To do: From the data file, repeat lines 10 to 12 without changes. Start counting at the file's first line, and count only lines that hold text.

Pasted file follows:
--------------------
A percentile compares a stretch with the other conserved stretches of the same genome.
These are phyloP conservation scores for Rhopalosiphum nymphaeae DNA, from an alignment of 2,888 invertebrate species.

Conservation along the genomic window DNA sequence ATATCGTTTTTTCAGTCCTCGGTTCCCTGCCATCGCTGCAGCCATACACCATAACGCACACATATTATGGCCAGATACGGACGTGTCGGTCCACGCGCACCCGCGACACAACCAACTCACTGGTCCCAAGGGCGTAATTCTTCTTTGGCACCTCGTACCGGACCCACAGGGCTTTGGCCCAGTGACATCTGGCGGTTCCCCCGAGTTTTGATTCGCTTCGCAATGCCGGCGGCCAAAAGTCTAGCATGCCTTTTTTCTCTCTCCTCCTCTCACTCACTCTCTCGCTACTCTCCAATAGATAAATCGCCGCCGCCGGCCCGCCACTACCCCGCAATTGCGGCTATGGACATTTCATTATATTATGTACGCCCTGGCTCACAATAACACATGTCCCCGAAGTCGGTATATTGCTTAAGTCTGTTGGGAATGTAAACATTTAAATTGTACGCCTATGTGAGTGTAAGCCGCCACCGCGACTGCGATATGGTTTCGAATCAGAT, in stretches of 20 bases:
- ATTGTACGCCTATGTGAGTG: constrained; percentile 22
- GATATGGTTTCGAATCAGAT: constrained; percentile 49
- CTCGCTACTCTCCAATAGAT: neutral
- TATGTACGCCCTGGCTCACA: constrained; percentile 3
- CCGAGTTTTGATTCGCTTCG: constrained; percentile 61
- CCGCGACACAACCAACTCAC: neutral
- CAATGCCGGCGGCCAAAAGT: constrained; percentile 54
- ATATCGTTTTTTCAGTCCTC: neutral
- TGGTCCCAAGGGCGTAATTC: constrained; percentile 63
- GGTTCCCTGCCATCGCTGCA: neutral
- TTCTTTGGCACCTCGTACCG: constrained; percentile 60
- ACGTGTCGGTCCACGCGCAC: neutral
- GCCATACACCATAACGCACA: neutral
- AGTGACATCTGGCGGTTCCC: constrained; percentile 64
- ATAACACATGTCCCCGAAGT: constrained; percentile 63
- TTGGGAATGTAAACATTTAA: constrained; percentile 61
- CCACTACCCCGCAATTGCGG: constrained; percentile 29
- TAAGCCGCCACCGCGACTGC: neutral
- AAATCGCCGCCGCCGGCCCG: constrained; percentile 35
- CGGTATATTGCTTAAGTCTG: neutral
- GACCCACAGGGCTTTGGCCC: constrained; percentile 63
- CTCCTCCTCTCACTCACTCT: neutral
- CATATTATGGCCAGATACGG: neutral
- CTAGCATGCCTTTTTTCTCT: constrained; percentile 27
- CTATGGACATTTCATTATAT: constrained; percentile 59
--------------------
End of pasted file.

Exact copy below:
- CAATGCCGGCGGCCAAAAGT: constrained; percentile 54
- ATATCGTTTTTTCAGTCCTC: neutral
- TGGTCCCAAGGGCGTAATTC: constrained; percentile 63